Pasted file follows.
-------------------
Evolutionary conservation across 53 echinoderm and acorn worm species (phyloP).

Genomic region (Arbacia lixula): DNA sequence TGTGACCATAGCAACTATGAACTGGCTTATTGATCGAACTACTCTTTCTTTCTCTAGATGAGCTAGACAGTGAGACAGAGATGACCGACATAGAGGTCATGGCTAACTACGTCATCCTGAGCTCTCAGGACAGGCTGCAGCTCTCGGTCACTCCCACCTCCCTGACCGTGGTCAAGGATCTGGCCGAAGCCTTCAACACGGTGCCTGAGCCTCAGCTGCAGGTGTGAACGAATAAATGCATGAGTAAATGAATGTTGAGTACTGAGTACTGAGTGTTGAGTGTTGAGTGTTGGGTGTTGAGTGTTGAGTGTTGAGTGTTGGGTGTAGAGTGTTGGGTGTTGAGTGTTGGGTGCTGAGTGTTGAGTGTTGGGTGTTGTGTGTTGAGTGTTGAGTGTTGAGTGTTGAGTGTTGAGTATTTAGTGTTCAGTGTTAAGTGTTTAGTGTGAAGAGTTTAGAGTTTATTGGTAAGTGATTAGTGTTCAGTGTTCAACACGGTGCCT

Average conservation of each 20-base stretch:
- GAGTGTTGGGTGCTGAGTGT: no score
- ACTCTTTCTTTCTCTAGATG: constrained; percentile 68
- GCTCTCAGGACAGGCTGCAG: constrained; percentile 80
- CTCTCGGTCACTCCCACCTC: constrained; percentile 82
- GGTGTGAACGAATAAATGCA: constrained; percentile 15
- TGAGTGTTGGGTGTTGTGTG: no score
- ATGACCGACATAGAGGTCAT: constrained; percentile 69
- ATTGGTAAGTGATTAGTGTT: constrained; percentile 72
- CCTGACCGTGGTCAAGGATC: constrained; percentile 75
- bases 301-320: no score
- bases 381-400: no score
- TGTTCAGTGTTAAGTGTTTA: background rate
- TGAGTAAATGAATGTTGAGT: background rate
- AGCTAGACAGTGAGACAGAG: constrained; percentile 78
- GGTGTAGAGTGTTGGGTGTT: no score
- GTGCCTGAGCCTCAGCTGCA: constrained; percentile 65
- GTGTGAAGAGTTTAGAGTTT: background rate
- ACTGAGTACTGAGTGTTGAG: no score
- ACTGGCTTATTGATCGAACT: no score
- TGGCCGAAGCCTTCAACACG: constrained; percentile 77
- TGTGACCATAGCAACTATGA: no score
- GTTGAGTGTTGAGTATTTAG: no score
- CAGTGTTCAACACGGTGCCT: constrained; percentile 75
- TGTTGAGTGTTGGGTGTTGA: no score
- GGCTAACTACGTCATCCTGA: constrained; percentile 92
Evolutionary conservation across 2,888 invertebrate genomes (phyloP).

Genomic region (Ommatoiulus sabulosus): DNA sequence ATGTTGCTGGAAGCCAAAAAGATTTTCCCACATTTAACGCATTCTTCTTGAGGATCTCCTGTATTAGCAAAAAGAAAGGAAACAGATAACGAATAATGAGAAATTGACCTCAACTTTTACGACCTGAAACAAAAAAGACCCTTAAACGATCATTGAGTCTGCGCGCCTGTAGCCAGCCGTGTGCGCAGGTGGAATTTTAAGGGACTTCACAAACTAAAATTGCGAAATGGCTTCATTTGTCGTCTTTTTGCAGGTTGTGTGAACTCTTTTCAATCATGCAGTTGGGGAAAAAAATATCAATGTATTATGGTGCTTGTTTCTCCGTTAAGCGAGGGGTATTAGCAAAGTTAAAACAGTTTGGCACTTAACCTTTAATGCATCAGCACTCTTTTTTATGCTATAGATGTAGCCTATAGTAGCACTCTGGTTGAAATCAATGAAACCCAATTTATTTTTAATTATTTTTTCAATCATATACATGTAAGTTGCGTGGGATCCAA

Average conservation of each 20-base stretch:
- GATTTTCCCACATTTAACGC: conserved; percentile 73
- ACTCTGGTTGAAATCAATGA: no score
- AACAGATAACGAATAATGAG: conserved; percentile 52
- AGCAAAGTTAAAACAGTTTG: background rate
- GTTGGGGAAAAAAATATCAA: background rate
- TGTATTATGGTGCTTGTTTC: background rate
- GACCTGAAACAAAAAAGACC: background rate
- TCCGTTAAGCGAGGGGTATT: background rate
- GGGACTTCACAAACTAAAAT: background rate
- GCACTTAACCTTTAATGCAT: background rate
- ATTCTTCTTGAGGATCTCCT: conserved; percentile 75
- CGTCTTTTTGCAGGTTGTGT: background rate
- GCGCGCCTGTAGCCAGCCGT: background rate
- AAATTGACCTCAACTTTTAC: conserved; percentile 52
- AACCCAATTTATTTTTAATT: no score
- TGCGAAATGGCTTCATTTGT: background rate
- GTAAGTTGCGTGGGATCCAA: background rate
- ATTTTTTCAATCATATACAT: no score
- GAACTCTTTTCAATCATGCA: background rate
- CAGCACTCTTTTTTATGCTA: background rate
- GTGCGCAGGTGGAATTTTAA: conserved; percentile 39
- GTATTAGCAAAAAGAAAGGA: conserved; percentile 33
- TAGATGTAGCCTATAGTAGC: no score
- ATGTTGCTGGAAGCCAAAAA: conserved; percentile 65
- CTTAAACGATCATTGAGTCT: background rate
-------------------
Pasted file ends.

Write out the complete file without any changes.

Evolutionary conservation across 53 echinoderm and acorn worm species (phyloP).

Genomic region (Arbacia lixula): DNA sequence TGTGACCATAGCAACTATGAACTGGCTTATTGATCGAACTACTCTTTCTTTCTCTAGATGAGCTAGACAGTGAGACAGAGATGACCGACATAGAGGTCATGGCTAACTACGTCATCCTGAGCTCTCAGGACAGGCTGCAGCTCTCGGTCACTCCCACCTCCCTGACCGTGGTCAAGGATCTGGCCGAAGCCTTCAACACGGTGCCTGAGCCTCAGCTGCAGGTGTGAACGAATAAATGCATGAGTAAATGAATGTTGAGTACTGAGTACTGAGTGTTGAGTGTTGAGTGTTGGGTGTTGAGTGTTGAGTGTTGAGTGTTGGGTGTAGAGTGTTGGGTGTTGAGTGTTGGGTGCTGAGTGTTGAGTGTTGGGTGTTGTGTGTTGAGTGTTGAGTGTTGAGTGTTGAGTGTTGAGTATTTAGTGTTCAGTGTTAAGTGTTTAGTGTGAAGAGTTTAGAGTTTATTGGTAAGTGATTAGTGTTCAGTGTTCAACACGGTGCCT

Average conservation of each 20-base stretch:
- GAGTGTTGGGTGCTGAGTGT: no score
- ACTCTTTCTTTCTCTAGATG: constrained; percentile 68
- GCTCTCAGGACAGGCTGCAG: constrained; percentile 80
- CTCTCGGTCACTCCCACCTC: constrained; percentile 82
- GGTGTGAACGAATAAATGCA: constrained; percentile 15
- TGAGTGTTGGGTGTTGTGTG: no score
- ATGACCGACATAGAGGTCAT: constrained; percentile 69
- ATTGGTAAGTGATTAGTGTT: constrained; percentile 72
- CCTGACCGTGGTCAAGGATC: constrained; percentile 75
- bases 301-320: no score
- bases 381-400: no score
- TGTTCAGTGTTAAGTGTTTA: background rate
- TGAGTAAATGAATGTTGAGT: background rate
- AGCTAGACAGTGAGACAGAG: constrained; percentile 78
- GGTGTAGAGTGTTGGGTGTT: no score
- GTGCCTGAGCCTCAGCTGCA: constrained; percentile 65
- GTGTGAAGAGTTTAGAGTTT: background rate
- ACTGAGTACTGAGTGTTGAG: no score
- ACTGGCTTATTGATCGAACT: no score
- TGGCCGAAGCCTTCAACACG: constrained; percentile 77
- TGTGACCATAGCAACTATGA: no score
- GTTGAGTGTTGAGTATTTAG: no score
- CAGTGTTCAACACGGTGCCT: constrained; percentile 75
- TGTTGAGTGTTGGGTGTTGA: no score
- GGCTAACTACGTCATCCTGA: constrained; percentile 92
Evolutionary conservation across 2,888 invertebrate genomes (phyloP).

Genomic region (Ommatoiulus sabulosus): DNA sequence ATGTTGCTGGAAGCCAAAAAGATTTTCCCACATTTAACGCATTCTTCTTGAGGATCTCCTGTATTAGCAAAAAGAAAGGAAACAGATAACGAATAATGAGAAATTGACCTCAACTTTTACGACCTGAAACAAAAAAGACCCTTAAACGATCATTGAGTCTGCGCGCCTGTAGCCAGCCGTGTGCGCAGGTGGAATTTTAAGGGACTTCACAAACTAAAATTGCGAAATGGCTTCATTTGTCGTCTTTTTGCAGGTTGTGTGAACTCTTTTCAATCATGCAGTTGGGGAAAAAAATATCAATGTATTATGGTGCTTGTTTCTCCGTTAAGCGAGGGGTATTAGCAAAGTTAAAACAGTTTGGCACTTAACCTTTAATGCATCAGCACTCTTTTTTATGCTATAGATGTAGCCTATAGTAGCACTCTGGTTGAAATCAATGAAACCCAATTTATTTTTAATTATTTTTTCAATCATATACATGTAAGTTGCGTGGGATCCAA

Average conservation of each 20-base stretch:
- GATTTTCCCACATTTAACGC: conserved; percentile 73
- ACTCTGGTTGAAATCAATGA: no score
- AACAGATAACGAATAATGAG: conserved; percentile 52
- AGCAAAGTTAAAACAGTTTG: background rate
- GTTGGGGAAAAAAATATCAA: background rate
- TGTATTATGGTGCTTGTTTC: background rate
- GACCTGAAACAAAAAAGACC: background rate
- TCCGTTAAGCGAGGGGTATT: background rate
- GGGACTTCACAAACTAAAAT: background rate
- GCACTTAACCTTTAATGCAT: background rate
- ATTCTTCTTGAGGATCTCCT: conserved; percentile 75
- CGTCTTTTTGCAGGTTGTGT: background rate
- GCGCGCCTGTAGCCAGCCGT: background rate
- AAATTGACCTCAACTTTTAC: conserved; percentile 52
- AACCCAATTTATTTTTAATT: no score
- TGCGAAATGGCTTCATTTGT: background rate
- GTAAGTTGCGTGGGATCCAA: background rate
- ATTTTTTCAATCATATACAT: no score
- GAACTCTTTTCAATCATGCA: background rate
- CAGCACTCTTTTTTATGCTA: background rate
- GTGCGCAGGTGGAATTTTAA: conserved; percentile 39
- GTATTAGCAAAAAGAAAGGA: conserved; percentile 33
- TAGATGTAGCCTATAGTAGC: no score
- ATGTTGCTGGAAGCCAAAAA: conserved; percentile 65
- CTTAAACGATCATTGAGTCT: background rate